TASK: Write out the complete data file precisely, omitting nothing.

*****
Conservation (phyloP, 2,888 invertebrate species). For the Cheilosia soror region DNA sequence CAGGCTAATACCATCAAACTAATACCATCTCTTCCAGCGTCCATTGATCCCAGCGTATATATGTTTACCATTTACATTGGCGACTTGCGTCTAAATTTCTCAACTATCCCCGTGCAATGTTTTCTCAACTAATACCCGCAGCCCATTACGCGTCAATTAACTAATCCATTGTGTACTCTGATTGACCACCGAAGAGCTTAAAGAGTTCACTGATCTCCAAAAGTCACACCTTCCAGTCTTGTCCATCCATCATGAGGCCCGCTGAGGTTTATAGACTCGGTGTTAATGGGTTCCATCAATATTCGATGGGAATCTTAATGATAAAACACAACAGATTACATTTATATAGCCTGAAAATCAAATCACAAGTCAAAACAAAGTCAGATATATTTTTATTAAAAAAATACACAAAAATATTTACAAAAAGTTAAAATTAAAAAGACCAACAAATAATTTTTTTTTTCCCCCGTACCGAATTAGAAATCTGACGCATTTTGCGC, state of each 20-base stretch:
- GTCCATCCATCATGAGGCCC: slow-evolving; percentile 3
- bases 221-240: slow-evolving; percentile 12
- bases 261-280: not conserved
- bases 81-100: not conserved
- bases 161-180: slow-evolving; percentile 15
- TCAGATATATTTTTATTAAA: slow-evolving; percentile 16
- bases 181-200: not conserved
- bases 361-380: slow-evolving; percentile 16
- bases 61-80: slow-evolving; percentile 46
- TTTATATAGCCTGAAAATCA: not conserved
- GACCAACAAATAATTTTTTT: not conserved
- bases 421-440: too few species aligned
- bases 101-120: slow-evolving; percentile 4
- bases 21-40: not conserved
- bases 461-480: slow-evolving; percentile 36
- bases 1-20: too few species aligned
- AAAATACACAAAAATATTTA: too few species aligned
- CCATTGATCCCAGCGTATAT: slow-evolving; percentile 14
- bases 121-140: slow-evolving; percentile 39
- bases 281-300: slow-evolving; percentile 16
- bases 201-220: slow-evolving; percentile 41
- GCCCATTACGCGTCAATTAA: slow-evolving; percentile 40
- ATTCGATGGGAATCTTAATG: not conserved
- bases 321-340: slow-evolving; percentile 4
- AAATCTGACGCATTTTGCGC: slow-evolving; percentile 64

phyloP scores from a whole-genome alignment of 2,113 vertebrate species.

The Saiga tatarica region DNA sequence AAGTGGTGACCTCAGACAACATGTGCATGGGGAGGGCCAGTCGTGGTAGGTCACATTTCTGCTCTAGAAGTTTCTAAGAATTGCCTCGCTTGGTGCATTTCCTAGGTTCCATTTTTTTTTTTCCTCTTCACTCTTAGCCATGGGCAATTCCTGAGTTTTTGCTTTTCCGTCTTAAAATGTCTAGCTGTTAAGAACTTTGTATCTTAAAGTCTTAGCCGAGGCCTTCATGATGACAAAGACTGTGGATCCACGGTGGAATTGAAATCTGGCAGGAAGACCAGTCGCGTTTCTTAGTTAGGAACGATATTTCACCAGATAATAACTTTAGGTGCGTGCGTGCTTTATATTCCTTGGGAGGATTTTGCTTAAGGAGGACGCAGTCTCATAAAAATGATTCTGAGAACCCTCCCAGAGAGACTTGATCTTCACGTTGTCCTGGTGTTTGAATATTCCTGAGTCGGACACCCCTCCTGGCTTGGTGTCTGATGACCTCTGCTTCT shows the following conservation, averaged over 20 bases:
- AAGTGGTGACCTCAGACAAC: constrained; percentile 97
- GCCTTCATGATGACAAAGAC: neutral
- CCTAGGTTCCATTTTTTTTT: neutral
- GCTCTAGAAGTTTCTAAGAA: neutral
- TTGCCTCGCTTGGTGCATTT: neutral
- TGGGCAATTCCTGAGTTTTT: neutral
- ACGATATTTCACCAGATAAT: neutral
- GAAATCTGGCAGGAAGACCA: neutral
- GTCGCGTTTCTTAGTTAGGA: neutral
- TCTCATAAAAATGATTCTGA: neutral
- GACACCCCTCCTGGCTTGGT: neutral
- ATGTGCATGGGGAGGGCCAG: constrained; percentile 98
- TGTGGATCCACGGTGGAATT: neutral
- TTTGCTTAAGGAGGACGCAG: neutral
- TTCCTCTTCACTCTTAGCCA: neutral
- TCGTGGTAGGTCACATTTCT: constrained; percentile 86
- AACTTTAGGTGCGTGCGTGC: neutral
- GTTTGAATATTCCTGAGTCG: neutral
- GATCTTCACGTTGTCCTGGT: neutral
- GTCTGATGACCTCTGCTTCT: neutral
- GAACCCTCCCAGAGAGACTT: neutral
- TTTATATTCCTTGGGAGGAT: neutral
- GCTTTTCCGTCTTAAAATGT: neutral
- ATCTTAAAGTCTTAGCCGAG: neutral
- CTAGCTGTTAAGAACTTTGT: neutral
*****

Conservation (phyloP, 2,888 invertebrate species). For the Cheilosia soror region DNA sequence CAGGCTAATACCATCAAACTAATACCATCTCTTCCAGCGTCCATTGATCCCAGCGTATATATGTTTACCATTTACATTGGCGACTTGCGTCTAAATTTCTCAACTATCCCCGTGCAATGTTTTCTCAACTAATACCCGCAGCCCATTACGCGTCAATTAACTAATCCATTGTGTACTCTGATTGACCACCGAAGAGCTTAAAGAGTTCACTGATCTCCAAAAGTCACACCTTCCAGTCTTGTCCATCCATCATGAGGCCCGCTGAGGTTTATAGACTCGGTGTTAATGGGTTCCATCAATATTCGATGGGAATCTTAATGATAAAACACAACAGATTACATTTATATAGCCTGAAAATCAAATCACAAGTCAAAACAAAGTCAGATATATTTTTATTAAAAAAATACACAAAAATATTTACAAAAAGTTAAAATTAAAAAGACCAACAAATAATTTTTTTTTTCCCCCGTACCGAATTAGAAATCTGACGCATTTTGCGC, state of each 20-base stretch:
- GTCCATCCATCATGAGGCCC: slow-evolving; percentile 3
- bases 221-240: slow-evolving; percentile 12
- bases 261-280: not conserved
- bases 81-100: not conserved
- bases 161-180: slow-evolving; percentile 15
- TCAGATATATTTTTATTAAA: slow-evolving; percentile 16
- bases 181-200: not conserved
- bases 361-380: slow-evolving; percentile 16
- bases 61-80: slow-evolving; percentile 46
- TTTATATAGCCTGAAAATCA: not conserved
- GACCAACAAATAATTTTTTT: not conserved
- bases 421-440: too few species aligned
- bases 101-120: slow-evolving; percentile 4
- bases 21-40: not conserved
- bases 461-480: slow-evolving; percentile 36
- bases 1-20: too few species aligned
- AAAATACACAAAAATATTTA: too few species aligned
- CCATTGATCCCAGCGTATAT: slow-evolving; percentile 14
- bases 121-140: slow-evolving; percentile 39
- bases 281-300: slow-evolving; percentile 16
- bases 201-220: slow-evolving; percentile 41
- GCCCATTACGCGTCAATTAA: slow-evolving; percentile 40
- ATTCGATGGGAATCTTAATG: not conserved
- bases 321-340: slow-evolving; percentile 4
- AAATCTGACGCATTTTGCGC: slow-evolving; percentile 64

phyloP scores from a whole-genome alignment of 2,113 vertebrate species.

The Saiga tatarica region DNA sequence AAGTGGTGACCTCAGACAACATGTGCATGGGGAGGGCCAGTCGTGGTAGGTCACATTTCTGCTCTAGAAGTTTCTAAGAATTGCCTCGCTTGGTGCATTTCCTAGGTTCCATTTTTTTTTTTCCTCTTCACTCTTAGCCATGGGCAATTCCTGAGTTTTTGCTTTTCCGTCTTAAAATGTCTAGCTGTTAAGAACTTTGTATCTTAAAGTCTTAGCCGAGGCCTTCATGATGACAAAGACTGTGGATCCACGGTGGAATTGAAATCTGGCAGGAAGACCAGTCGCGTTTCTTAGTTAGGAACGATATTTCACCAGATAATAACTTTAGGTGCGTGCGTGCTTTATATTCCTTGGGAGGATTTTGCTTAAGGAGGACGCAGTCTCATAAAAATGATTCTGAGAACCCTCCCAGAGAGACTTGATCTTCACGTTGTCCTGGTGTTTGAATATTCCTGAGTCGGACACCCCTCCTGGCTTGGTGTCTGATGACCTCTGCTTCT shows the following conservation, averaged over 20 bases:
- AAGTGGTGACCTCAGACAAC: constrained; percentile 97
- GCCTTCATGATGACAAAGAC: neutral
- CCTAGGTTCCATTTTTTTTT: neutral
- GCTCTAGAAGTTTCTAAGAA: neutral
- TTGCCTCGCTTGGTGCATTT: neutral
- TGGGCAATTCCTGAGTTTTT: neutral
- ACGATATTTCACCAGATAAT: neutral
- GAAATCTGGCAGGAAGACCA: neutral
- GTCGCGTTTCTTAGTTAGGA: neutral
- TCTCATAAAAATGATTCTGA: neutral
- GACACCCCTCCTGGCTTGGT: neutral
- ATGTGCATGGGGAGGGCCAG: constrained; percentile 98
- TGTGGATCCACGGTGGAATT: neutral
- TTTGCTTAAGGAGGACGCAG: neutral
- TTCCTCTTCACTCTTAGCCA: neutral
- TCGTGGTAGGTCACATTTCT: constrained; percentile 86
- AACTTTAGGTGCGTGCGTGC: neutral
- GTTTGAATATTCCTGAGTCG: neutral
- GATCTTCACGTTGTCCTGGT: neutral
- GTCTGATGACCTCTGCTTCT: neutral
- GAACCCTCCCAGAGAGACTT: neutral
- TTTATATTCCTTGGGAGGAT: neutral
- GCTTTTCCGTCTTAAAATGT: neutral
- ATCTTAAAGTCTTAGCCGAG: neutral
- CTAGCTGTTAAGAACTTTGT: neutral